A Behavioral Approach to Asset Pricing

A Behavioral Approach to Asset Pricing, 2nd Edition

A Behavioral Approach to Asset Pricing, 2nd Edition,Hersh Shefrin,ISBN9780123743565


Academic Press




229 X 152

Based on all the latest research and theory, this book provides the most up-to-date and comprehensive discussion of how psychology affects market activity.

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Key Features

* The second edition continues the tradition of the first edition by being the one and only book to focus completely on how behavioral finance principles affect asset pricing, now with its theory deepened and enriched by a plethora of research since the first edition
* A companion website contains a series of examples worked out as Excel spreadsheets so that readers can input their own data to test the results


Behavioral finance is the study of how psychology affects financial decision making and financial markets. It is increasingly becoming the common way of understanding investor behavior and stock market activity. Incorporating the latest research and theory, Shefrin offers both a strong theory and efficient empirical tools that address derivatives, fixed income securities, mean-variance efficient portfolios, and the market portfolio. The book provides a series of examples to illustrate the theory. A companion website contains these examples worked out as Excel spreadsheets so that readers can input their own data to test the results.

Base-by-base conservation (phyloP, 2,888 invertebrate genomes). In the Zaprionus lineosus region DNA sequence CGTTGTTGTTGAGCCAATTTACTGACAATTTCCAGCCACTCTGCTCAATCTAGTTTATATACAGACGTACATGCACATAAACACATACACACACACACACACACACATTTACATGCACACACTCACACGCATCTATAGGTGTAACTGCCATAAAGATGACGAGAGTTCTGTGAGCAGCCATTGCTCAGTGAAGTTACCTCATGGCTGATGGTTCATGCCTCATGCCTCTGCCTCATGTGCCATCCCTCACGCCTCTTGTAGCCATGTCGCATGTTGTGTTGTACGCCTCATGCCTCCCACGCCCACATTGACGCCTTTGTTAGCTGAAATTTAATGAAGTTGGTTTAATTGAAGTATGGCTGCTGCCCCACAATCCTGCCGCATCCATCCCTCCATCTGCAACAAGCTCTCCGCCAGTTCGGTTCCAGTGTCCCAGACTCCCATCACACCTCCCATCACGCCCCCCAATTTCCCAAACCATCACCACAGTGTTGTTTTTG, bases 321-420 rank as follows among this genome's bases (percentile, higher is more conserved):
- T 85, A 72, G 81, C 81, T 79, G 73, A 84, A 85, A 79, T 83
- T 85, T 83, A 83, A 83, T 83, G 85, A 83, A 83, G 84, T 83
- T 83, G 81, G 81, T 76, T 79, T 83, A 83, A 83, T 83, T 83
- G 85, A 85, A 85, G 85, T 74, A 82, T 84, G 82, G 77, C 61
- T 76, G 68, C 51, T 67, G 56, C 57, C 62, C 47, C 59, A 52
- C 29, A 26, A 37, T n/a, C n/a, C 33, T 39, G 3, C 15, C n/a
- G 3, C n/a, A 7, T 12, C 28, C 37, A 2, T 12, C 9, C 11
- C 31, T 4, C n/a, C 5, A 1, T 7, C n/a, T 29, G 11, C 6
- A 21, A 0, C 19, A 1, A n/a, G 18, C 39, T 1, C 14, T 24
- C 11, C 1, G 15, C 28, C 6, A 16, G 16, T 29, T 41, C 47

Graduate students and professors in finance, and professionals working with investment tools such as financial analysts and portfolio managers.

Hersh Shefrin

Hersh Shefrin holds the Mario L. Belotti Chair in the Department of Finance at Santa Clara University's Leavey School of Business. He is a pioneer of behavioral finance, and has worked on behavioral issues for over thirty years. A Behavioral Approach to Asset Pricing is the first behavioral treatment of the pricing kernel. His book Behavioral Corporate Finance is the first textbook dedicated to the application of behavioral concepts to corporate finance. His book Beyond Greed and Fear was the first comprehensive treatment of the field of behavioral finance. A 2003 article appearing in The American Economic Review included him among the top fifteen theorists to have influenced empirical work in microeonomics. One of his articles is among the all time top ten papers to be downloaded from SSRN. He holds a Ph.D. from the London School of Economics, and an honorary doctorate from the University of Oulu in Finland.